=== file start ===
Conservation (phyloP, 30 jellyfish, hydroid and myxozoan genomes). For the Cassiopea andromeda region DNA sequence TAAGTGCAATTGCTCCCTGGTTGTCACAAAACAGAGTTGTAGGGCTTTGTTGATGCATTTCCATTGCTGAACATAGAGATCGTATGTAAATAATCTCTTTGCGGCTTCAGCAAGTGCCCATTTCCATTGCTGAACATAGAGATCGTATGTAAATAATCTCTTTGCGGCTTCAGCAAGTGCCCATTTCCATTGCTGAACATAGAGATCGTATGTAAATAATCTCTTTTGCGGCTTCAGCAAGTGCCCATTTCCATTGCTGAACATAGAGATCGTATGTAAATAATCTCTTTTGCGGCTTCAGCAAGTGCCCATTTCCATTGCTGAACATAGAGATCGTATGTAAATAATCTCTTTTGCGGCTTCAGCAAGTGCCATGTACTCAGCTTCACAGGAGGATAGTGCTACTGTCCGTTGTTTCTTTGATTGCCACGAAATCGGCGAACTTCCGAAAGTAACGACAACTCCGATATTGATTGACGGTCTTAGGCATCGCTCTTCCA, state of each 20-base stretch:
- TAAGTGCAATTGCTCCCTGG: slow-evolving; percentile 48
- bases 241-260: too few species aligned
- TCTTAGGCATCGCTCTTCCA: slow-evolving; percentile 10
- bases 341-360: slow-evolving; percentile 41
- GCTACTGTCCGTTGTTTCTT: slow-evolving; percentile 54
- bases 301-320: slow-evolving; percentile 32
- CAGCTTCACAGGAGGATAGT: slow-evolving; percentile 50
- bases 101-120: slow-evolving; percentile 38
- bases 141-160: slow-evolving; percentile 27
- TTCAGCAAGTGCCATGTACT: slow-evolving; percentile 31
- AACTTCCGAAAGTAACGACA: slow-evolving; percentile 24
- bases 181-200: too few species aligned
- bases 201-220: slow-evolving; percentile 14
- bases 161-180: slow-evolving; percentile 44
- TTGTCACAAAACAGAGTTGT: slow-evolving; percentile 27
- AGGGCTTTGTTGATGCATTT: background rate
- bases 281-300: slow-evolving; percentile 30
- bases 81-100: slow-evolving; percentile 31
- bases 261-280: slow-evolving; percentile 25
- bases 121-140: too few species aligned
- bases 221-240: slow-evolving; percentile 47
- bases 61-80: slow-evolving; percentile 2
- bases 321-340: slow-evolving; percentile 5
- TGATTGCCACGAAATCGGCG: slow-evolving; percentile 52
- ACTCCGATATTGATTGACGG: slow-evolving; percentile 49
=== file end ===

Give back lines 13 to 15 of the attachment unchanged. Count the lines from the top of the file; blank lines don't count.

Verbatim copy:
- bases 181-200: too few species aligned
- bases 201-220: slow-evolving; percentile 14
- bases 161-180: slow-evolving; percentile 44